Readings: 1 Kings 8:22-23, 27-30; Psalm 84: Mark 7:1-13
Ephesians 6:2 says that the commandment about honouring our parents is the first commandment to have a promise attached: ‘honour your father and your mother that your days may be long and that it may go well with you in the land which the Lord your God gives you’ (Deuteronomy 5:16; Exodus 20:12). The matter is taken very seriously in the Old Testament: ‘every one of you shall revere his mother and his father’ (Leviticus 19:3); to strike or even curse one’s parents is an offence punishable by death (Exodus 21:15, 17; Leviticus 20:9; Deuteronomy 27:16).
Jesus refers to this commandment in controversy with the Pharisees and scribes who, he says, have effectively rejected the commandment of God by introducing a ‘get out clause’ into their own laws: if somebody dedicated property for religious purposes then this freed him from his obligations to his parents. But this is corruption, says Jesus, all the worse for posing as piety: ‘you reject the commandment of God in order to keep your tradition’ (Matthew 7:10; Mark 15:1-9). We need to be careful that we do not end up doing something similar, giving more importance to human traditions than to God’s commandments.
At the same time Jesus makes it clear that faith in him is more fundamental even than our relationship with our parents. We are not to ‘prefer’ them to him if we are to be worthy of him (Matthew 10:32-40; Mark 10:28-31; Luke 9:57-62; 14:25-35). Blood is thicker than water, we say. The Book of Leviticus identifies this as the reason why cursing one’s parents is a capital offence: if you curse your parents ‘your own blood is upon you’ (Leviticus 20:9). But Jesus teaches that there is something thicker than blood. ‘Who are my mother and my brothers’, he asks when told that they are at the edge of the crowd seeking him (Matthew 12:46-50). Those who hear the word of God and do it, he replies. The woman who praises Mary – ‘blessed is the womb that bore you and the breasts you sucked’ (Luke 11:27-28) – gets the same reply: ‘blessed rather are those who hear the word of God and keep it’. This is the strongest bond of all, our becoming brothers and sisters of Christ, our adoption as children of the Father, our shared life in the Spirit.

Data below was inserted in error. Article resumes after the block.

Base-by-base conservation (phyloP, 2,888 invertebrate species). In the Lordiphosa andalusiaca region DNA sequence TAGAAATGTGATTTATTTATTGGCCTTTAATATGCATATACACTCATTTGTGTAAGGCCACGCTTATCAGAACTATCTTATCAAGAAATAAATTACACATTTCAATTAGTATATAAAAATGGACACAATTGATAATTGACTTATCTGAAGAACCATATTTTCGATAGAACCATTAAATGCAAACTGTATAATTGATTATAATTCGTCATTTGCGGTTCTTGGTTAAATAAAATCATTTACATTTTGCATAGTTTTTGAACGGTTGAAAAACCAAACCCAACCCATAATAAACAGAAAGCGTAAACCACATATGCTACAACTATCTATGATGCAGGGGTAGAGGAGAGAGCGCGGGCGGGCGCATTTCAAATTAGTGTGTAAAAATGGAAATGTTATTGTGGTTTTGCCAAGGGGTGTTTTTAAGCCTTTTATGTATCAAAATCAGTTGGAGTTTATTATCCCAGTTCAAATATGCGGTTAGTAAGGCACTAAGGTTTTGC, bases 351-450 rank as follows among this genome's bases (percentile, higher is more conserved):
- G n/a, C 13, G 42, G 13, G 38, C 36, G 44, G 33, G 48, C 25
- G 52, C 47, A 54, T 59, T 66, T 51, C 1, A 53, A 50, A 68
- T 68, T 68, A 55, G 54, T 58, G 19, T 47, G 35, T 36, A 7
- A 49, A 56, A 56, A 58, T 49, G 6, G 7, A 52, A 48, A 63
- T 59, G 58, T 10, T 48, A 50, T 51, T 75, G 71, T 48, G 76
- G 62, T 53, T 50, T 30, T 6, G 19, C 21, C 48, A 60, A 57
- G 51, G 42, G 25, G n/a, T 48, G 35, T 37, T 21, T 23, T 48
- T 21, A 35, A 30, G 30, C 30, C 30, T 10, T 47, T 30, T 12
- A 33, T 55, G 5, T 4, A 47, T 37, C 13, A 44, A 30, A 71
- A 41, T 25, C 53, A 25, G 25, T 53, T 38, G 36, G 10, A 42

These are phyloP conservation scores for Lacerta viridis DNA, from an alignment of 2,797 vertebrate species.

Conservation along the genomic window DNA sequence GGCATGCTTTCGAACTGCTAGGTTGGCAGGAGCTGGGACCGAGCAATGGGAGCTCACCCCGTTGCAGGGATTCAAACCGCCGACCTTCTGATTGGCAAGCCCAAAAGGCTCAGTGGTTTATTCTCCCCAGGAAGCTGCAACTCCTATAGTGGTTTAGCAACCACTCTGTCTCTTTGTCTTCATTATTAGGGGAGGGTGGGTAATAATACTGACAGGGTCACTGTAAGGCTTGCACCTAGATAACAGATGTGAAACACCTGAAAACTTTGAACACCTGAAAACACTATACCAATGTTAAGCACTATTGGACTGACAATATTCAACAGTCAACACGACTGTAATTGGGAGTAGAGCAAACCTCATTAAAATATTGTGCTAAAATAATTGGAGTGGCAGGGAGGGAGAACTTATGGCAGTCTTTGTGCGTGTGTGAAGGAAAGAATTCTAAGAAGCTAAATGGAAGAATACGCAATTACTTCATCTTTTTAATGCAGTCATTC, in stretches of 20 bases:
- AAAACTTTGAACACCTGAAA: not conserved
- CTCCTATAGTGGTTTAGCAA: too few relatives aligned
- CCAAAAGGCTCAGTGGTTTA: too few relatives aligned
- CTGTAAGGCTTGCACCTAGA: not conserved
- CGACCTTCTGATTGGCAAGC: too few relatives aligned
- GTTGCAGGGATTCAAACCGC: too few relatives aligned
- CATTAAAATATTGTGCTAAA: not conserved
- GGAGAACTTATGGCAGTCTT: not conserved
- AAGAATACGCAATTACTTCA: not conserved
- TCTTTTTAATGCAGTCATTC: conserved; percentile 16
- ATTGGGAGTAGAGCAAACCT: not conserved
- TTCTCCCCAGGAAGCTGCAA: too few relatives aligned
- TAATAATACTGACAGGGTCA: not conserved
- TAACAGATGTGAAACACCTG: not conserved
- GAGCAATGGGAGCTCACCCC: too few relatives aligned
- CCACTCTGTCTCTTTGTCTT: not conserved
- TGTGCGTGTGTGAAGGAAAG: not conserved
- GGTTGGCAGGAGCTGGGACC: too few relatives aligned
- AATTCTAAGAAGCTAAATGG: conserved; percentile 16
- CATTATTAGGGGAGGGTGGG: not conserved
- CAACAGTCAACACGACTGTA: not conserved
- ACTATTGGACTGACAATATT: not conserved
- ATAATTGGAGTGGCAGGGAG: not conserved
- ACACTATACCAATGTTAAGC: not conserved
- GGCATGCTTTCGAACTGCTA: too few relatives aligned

It is sometimes assumed that this commandment is for children. Ephesians 6:2 even adds the word ‘children’ at the beginning. But the original commandment does not contain the word ‘children’ and experience shows that people have more difficulty with it as they grow up. Children tend to observe it naturally (while testing the boundaries), since mother and father are the source of so many good things for them. For most children their parents fill the horizon and are as reliable as the sunrise. Adult children find it more difficult to respect their parents as they come to realise how limited and flawed they are. Just as children can be a disappointment to their parents, it seems that the opposite is also often the case, at least for a time. This is when we need to remember this commandment.
Under this commandment belong other requirements of the virtue of ‘piety’. This was the pagan world’s version of the commandment, a part of justice whereby we show honour and gratitude to those who have done for us things we can never do for them: our parents, our teachers, the communities which helped bring us to maturity (the patria, or fatherland). The pagan virtue of religion itself is the natural debt of honour and gratitude we owe to God. Of course as Christians we believe that Jesus has brought us into a radically new level of intimacy with God through the theological virtues of faith, hope and love.
The exchange between the adolescent Jesus and his human parents in the Temple at Jerusalem may seem shocking: ‘how is it that you sought me? Did you not know that I must be in my Father’s house?’ (Luke 2:49). But it serves to introduce the meaning of his mission, in which the old commandment remains in force while being taken up into the new commandment, to be given new power there. In Christ we are asked not only to honour our father and our mother, we are to love them.
This reflection was first published in Saint Martin Magazine